Sex reversal in nature
It is well known that sex determination can be influenced by environmental or social parameters throughout evolution. For example, in Reptilia, fish and amphibia, temperature alone can push for sex reversal.
Social Sex Determination: fish can undergo sex reversal which depends on mating system for example: dominant female in sea bass harem changes into male when territorial male disappears. [Douglas Y. Shapiro, BULLETIN OF MARINE SCIENCE,31(2):383-398,1981]
Some reptiles use incubation temperatures to determine sex. In some species, this follows the pattern that eggs in extremely high or low temperatures become male and eggs in medium temperatures become female [“Temperature dependent sex determination”. Turtles of the World]
At the turn of the 20th century, biologists believed amphibian sex determination to be the result of interactions between genetic forces and environmental conditions (King, 1909, 1919; Witschi, 1929). Emerging theory suggests that sex reversal may be an important process for amphibian evolution (Perrin, 2009; Grossen, Neuenschwander & Perrin, 2012).
Sex reversal in birds
In chickens, sex determination takes place only after day 6 of embryonic development in which time gonads start to differentiate to ovaries or testes according to the chromosomal blueprint of the gametes. Until then, the gonads are “bi-potential”, meaning, they can differentiate into either testes or ovaries regardless of genome status29. “Soos treatment” exploits the “bi-potentiality” window of the gonads and by introducing sound vibration energy to the regular incubation profile induces up-regulation of feminine gene expression over masculine gene expression. As a result, genomic male chicks present female phenotype (ovaries) and function (laying eggs). [Okuno et. al, 2020, Scientific Reports 10:20073]
Acoustic impact on cells
Cell culture research was previously used to demonstrate the extensive effect of sound waves on cell growth, viability, differentiation, proliferation and functionality. For example, sound waves were used to promote the development of neural stem cells from the cochlear nuclei [Tao Xue et al, 2015] and viability and proliferation of human bone marrow-derived mesenchymal stem cells [Xi Chen et al, 2015]. Considering in-vitro results, raising a possible strong effect of acoustic vibrations may have on embryo and gonad development.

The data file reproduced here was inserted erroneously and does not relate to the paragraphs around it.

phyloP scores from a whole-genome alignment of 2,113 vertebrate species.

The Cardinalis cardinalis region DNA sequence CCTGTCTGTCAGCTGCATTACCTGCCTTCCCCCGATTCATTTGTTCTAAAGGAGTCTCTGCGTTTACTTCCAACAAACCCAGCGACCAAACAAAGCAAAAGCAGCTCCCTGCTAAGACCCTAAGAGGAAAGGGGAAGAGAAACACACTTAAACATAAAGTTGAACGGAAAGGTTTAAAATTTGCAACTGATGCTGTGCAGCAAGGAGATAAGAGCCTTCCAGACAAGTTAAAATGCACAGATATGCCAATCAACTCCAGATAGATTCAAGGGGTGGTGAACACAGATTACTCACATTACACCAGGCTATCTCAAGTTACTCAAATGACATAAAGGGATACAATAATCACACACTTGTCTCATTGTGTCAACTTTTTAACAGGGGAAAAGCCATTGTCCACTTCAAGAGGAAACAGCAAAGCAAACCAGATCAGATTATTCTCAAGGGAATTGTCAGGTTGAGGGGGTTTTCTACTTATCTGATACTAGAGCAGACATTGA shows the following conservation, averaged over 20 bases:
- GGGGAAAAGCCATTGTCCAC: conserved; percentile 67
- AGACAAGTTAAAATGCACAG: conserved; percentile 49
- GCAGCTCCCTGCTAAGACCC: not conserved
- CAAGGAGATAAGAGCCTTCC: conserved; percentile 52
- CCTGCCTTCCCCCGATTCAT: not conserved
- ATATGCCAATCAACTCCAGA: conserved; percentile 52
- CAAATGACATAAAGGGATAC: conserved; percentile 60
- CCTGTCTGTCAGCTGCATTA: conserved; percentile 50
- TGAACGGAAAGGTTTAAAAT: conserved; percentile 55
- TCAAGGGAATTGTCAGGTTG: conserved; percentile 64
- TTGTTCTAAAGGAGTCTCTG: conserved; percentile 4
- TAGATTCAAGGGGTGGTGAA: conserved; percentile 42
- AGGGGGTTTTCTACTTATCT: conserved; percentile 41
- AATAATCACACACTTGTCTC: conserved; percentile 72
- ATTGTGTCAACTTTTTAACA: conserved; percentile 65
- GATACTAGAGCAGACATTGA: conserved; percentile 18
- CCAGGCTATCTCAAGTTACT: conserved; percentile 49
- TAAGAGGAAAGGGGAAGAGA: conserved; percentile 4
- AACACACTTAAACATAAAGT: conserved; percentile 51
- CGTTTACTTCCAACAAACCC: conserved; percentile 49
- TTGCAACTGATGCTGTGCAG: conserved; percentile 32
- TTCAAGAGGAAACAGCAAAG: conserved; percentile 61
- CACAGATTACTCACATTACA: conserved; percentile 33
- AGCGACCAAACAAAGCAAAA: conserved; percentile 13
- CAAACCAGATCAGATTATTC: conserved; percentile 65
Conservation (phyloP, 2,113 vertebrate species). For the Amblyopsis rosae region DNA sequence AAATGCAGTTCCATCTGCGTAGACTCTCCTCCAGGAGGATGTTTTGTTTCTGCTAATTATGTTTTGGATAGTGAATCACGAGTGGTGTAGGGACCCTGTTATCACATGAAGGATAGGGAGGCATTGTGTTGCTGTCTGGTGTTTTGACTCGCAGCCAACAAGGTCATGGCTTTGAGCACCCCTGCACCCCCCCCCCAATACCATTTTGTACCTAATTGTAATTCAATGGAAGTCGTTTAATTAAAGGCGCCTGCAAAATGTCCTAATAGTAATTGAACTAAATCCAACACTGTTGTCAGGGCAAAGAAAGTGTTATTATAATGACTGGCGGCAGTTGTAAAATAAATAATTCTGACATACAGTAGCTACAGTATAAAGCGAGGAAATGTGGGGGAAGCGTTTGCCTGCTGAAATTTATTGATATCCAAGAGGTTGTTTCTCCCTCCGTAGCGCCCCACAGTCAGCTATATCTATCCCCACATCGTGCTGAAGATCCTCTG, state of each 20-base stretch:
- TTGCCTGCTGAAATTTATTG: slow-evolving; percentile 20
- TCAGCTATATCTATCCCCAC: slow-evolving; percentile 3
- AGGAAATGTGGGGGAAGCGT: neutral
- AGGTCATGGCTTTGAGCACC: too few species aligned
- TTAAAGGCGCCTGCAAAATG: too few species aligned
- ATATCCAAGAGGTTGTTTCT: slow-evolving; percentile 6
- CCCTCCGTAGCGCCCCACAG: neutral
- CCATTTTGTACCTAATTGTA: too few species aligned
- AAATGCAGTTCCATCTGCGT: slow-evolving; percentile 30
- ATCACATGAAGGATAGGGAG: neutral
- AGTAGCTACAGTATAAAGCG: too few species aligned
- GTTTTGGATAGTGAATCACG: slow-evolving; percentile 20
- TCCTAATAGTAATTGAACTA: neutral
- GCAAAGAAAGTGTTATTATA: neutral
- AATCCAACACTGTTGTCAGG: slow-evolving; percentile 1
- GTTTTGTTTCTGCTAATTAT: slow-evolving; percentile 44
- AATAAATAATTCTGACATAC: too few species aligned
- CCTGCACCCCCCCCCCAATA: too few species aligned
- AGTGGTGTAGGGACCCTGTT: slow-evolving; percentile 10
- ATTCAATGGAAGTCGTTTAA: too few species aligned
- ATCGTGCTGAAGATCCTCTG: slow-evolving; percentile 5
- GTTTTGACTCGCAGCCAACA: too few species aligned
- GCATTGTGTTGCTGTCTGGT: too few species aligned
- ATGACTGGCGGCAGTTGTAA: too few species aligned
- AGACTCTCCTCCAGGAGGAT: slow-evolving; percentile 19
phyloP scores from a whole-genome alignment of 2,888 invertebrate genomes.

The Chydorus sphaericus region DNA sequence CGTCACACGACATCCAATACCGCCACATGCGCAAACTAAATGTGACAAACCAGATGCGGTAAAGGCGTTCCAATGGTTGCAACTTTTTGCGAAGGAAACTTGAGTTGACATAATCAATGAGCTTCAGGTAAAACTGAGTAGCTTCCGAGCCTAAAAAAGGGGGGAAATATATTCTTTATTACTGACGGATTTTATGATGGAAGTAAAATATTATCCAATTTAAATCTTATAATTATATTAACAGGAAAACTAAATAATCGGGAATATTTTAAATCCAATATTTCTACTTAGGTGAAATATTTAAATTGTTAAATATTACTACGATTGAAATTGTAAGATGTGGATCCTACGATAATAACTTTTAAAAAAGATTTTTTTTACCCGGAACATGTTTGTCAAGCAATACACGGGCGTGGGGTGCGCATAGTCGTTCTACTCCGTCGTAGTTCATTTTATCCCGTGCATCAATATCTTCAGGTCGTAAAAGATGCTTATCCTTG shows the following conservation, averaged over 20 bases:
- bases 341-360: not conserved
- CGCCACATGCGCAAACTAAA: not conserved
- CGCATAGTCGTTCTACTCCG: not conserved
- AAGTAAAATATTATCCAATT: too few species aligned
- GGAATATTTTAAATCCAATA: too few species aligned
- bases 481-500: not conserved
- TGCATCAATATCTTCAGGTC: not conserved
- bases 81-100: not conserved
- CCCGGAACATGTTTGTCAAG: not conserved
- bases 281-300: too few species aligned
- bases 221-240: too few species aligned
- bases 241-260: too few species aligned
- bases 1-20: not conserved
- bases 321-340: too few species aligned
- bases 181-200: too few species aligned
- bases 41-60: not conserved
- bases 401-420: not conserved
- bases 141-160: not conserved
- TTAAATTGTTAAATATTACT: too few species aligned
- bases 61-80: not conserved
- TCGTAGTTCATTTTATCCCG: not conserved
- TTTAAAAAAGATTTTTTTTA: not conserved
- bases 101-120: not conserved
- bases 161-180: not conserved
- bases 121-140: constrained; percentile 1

Immunofluorescence staining with antibodies against clusterin (CLU) in neural stem cells (NSCs) from the cochlear nuclei (protein expression of CLU). (A) Exposure to normal environment [about 40dB sound pressure level (SPL)]; (B) exposure to weakened acoustic environment (20dB SPL) for 7 days; (C) exposure to augmented acoustic environment (70dB SPL) for 7 days; (D) exposure to augmented acoustic environment (70dB SPL) for 12 days. Scale bar represents 50μm. [Tao Xue et al, 2015, Int. J. Mol. Med. 35, 637–644].
Effects of acoustic-frequency vibratory stimulation (AFVS) on cell proliferation of human bone marrow-derived mesenchymal stem cells (BM-MSCs) was improved by AFVS at 800Hz on day 7 when stimulated with AFVS at the frequencies of 0, 30, 400, and 800Hz. Values are mean ± standard error of six independent experiments (n= 6). *P < 0.05, **P < 0.01 in the indicated groups from unpaired t-test. #P < 0.05, ##P < 0.01 compared with the 0Hz control group at the same time point from unpaired t-test. [Xi Chen et al, 2015, BioMed Research International, https://doi.org/10.1155/2015/540731]
Discrimination of genomic males or females is done by amplification of a unique sequence that resides in a specific gene on W chromosome that has minimal homology of this gene on Z chromosome.
Amplification of this sequence is preformed using Real Time PCR machine with specific primers designed in-house. Detection achieved using SYBR Green Supermix (Bio-Rad).